Judge: Batch property can be seized
A Murrysville group can now pocket some of Charlie Batch's personal property, including two Super Bowl rings, to recover the money the Steelers backup quarterback owes the company, according to federal bankruptcy court documents.
U.S. Bankruptcy Court Judge Jeffery A. Deller lifted an automatic stay on Friday, giving Primerock Real Estate Fund LP the choice to collect on its $820,000 claim against Batch by seizing property he put up as collateral to secure the debt.
The property, valued at about the same amount as the debt, includes Batch's interest in a Munhall house, the assets of his living trust, a 2006 Kawasaki personal watercraft, federal income tax refunds and sports memorabilia and jewelry. The list of items Batch provided to the court includes two Super Bowl trophies and rings, several jerseys signed by other Steelers and an autographed Mario Lemieux jersey.
Lawyers for Primerock and Batch couldn't be reached for comment on Tuesday.
Batch, 36, of Wexford filed for bankruptcy in December, according to court documents, listing $8.29 million in liabilities and $2.3 million in assets. His real estate company, Batch Development Co. Inc., had 25 properties turned over to a court-appointed receiver after defaulting on a $1.15 million mortgage with Dollar Bank.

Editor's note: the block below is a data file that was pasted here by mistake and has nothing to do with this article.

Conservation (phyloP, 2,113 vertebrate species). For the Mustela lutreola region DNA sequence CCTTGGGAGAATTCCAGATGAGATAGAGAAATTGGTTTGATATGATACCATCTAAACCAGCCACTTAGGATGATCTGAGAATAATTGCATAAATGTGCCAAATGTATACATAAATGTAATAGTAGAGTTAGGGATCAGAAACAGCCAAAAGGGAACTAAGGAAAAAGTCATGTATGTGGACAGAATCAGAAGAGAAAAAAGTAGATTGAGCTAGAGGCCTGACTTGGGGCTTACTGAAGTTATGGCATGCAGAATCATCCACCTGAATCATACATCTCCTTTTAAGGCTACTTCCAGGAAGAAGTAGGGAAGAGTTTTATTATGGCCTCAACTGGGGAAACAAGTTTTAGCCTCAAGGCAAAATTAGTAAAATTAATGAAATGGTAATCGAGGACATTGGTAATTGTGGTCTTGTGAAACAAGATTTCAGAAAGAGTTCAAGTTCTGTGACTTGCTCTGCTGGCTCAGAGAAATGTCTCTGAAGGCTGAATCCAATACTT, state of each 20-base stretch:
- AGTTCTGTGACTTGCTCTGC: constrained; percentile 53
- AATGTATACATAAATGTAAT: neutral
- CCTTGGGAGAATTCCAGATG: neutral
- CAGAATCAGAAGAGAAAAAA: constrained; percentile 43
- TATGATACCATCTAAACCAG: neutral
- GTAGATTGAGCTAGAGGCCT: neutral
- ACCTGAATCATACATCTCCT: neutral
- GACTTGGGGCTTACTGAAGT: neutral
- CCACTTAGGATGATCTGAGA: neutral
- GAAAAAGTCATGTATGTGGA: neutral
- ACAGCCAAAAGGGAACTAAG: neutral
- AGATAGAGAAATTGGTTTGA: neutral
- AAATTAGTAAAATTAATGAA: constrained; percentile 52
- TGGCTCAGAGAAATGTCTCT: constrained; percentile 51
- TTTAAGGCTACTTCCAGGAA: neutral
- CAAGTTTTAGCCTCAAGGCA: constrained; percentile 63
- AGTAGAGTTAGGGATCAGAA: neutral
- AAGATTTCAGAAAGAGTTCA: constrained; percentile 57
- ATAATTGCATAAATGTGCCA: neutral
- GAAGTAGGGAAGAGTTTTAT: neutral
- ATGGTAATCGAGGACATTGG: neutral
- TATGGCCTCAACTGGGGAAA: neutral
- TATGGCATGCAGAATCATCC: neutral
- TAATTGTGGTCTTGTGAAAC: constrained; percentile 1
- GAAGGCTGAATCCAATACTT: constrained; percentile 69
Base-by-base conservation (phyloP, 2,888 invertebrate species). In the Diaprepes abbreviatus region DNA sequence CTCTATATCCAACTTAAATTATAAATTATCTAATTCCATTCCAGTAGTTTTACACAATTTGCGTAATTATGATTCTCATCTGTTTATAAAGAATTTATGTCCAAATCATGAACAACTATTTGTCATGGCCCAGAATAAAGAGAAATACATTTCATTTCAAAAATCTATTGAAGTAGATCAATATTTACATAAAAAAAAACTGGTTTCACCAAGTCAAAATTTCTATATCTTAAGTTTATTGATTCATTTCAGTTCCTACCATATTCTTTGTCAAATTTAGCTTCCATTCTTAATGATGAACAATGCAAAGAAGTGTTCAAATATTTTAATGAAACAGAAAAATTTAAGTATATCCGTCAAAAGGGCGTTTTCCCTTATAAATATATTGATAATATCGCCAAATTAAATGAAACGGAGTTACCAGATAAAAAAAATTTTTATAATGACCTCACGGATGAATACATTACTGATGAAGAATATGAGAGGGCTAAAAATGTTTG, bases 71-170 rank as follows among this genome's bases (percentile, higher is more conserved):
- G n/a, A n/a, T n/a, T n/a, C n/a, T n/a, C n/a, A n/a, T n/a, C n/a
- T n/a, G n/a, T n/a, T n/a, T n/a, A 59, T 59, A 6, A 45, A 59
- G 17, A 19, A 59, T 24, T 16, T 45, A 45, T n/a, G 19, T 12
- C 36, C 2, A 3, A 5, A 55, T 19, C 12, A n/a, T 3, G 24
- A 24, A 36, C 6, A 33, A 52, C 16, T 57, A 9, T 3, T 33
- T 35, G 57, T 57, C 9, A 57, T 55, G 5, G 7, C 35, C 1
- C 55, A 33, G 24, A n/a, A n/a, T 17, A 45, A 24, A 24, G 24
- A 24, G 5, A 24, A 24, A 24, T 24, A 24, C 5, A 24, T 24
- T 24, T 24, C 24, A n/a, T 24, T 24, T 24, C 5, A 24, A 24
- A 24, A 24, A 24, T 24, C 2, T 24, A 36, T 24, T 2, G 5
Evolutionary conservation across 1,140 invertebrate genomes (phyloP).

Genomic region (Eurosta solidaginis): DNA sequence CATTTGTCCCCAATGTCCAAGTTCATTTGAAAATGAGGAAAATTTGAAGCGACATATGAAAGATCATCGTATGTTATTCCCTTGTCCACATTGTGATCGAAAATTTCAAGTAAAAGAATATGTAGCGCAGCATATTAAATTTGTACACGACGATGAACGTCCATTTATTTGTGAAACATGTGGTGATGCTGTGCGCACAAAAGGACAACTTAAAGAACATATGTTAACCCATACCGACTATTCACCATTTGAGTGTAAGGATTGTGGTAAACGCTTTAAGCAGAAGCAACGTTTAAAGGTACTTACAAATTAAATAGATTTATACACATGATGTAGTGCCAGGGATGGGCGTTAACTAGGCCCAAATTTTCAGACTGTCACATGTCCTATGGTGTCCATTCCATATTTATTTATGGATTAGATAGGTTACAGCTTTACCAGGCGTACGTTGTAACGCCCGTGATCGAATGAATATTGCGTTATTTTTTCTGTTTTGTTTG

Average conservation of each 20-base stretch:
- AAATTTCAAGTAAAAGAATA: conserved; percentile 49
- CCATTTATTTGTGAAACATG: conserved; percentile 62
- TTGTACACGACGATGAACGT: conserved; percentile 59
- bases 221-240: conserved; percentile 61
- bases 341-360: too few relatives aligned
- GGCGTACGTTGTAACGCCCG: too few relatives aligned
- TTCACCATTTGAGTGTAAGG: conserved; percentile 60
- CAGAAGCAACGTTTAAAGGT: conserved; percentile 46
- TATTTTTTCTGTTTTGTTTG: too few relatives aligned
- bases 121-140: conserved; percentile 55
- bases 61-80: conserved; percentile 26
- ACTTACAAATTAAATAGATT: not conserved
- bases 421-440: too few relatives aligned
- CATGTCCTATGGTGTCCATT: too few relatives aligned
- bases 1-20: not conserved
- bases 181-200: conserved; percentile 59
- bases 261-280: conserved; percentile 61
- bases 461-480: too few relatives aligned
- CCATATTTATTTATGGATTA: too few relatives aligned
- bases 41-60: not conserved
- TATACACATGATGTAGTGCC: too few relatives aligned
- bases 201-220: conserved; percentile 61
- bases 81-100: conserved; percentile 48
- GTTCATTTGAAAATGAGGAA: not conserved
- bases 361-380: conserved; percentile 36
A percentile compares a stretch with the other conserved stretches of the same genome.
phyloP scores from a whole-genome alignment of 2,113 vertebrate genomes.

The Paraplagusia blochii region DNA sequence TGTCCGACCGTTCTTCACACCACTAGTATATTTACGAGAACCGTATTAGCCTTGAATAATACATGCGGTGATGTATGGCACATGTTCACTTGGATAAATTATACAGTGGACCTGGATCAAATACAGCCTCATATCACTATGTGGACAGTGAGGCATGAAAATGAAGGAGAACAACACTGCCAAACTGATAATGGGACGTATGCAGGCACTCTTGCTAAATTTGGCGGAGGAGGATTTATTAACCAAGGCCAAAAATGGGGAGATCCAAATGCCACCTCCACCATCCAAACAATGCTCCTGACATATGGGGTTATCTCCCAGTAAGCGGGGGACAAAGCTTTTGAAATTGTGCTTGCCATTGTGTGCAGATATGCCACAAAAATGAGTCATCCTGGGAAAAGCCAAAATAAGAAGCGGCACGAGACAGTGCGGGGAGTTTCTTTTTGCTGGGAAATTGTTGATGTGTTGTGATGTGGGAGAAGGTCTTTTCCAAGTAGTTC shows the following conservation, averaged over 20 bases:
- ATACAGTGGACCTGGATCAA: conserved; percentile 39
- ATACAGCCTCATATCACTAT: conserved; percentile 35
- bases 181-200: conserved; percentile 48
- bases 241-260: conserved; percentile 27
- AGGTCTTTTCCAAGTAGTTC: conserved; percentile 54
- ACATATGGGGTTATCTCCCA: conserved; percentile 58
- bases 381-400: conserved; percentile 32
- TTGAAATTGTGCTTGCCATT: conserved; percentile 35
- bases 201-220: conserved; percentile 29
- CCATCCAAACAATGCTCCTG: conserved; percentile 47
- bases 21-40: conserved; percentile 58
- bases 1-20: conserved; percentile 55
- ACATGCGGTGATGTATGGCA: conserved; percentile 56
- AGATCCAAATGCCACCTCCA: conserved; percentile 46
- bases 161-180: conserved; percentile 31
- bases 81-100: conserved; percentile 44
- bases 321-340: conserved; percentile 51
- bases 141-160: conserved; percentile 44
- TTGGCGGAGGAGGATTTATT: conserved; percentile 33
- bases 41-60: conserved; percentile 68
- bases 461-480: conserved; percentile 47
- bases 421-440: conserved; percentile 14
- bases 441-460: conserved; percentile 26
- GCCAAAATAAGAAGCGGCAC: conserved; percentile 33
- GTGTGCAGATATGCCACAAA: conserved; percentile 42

Michael Shiner, chairman of the Allegheny County Bar Association's bankruptcy section, said the Primerock order is common in bankruptcy proceedings and doesn't necessarily mean the company will try to take Batch's property.
If a property is worth less than the debt placed against it, there's no reason to keep it in bankruptcy since it's not going to generate money that could be used to satisfy other debts, he said. But there's no reason for the creditor to try to get the property if the debtor is willing to make payments to keep it, he said.
"Charlie has some pretty good earning capacity," Shiner said. Batch made $855,000 last year as part of a two-year contract he signed in 2010, but his earnings for next season are uncertain due to NFL labor strife.
Batch indicated in court documents that he plans to retain the property and make payments.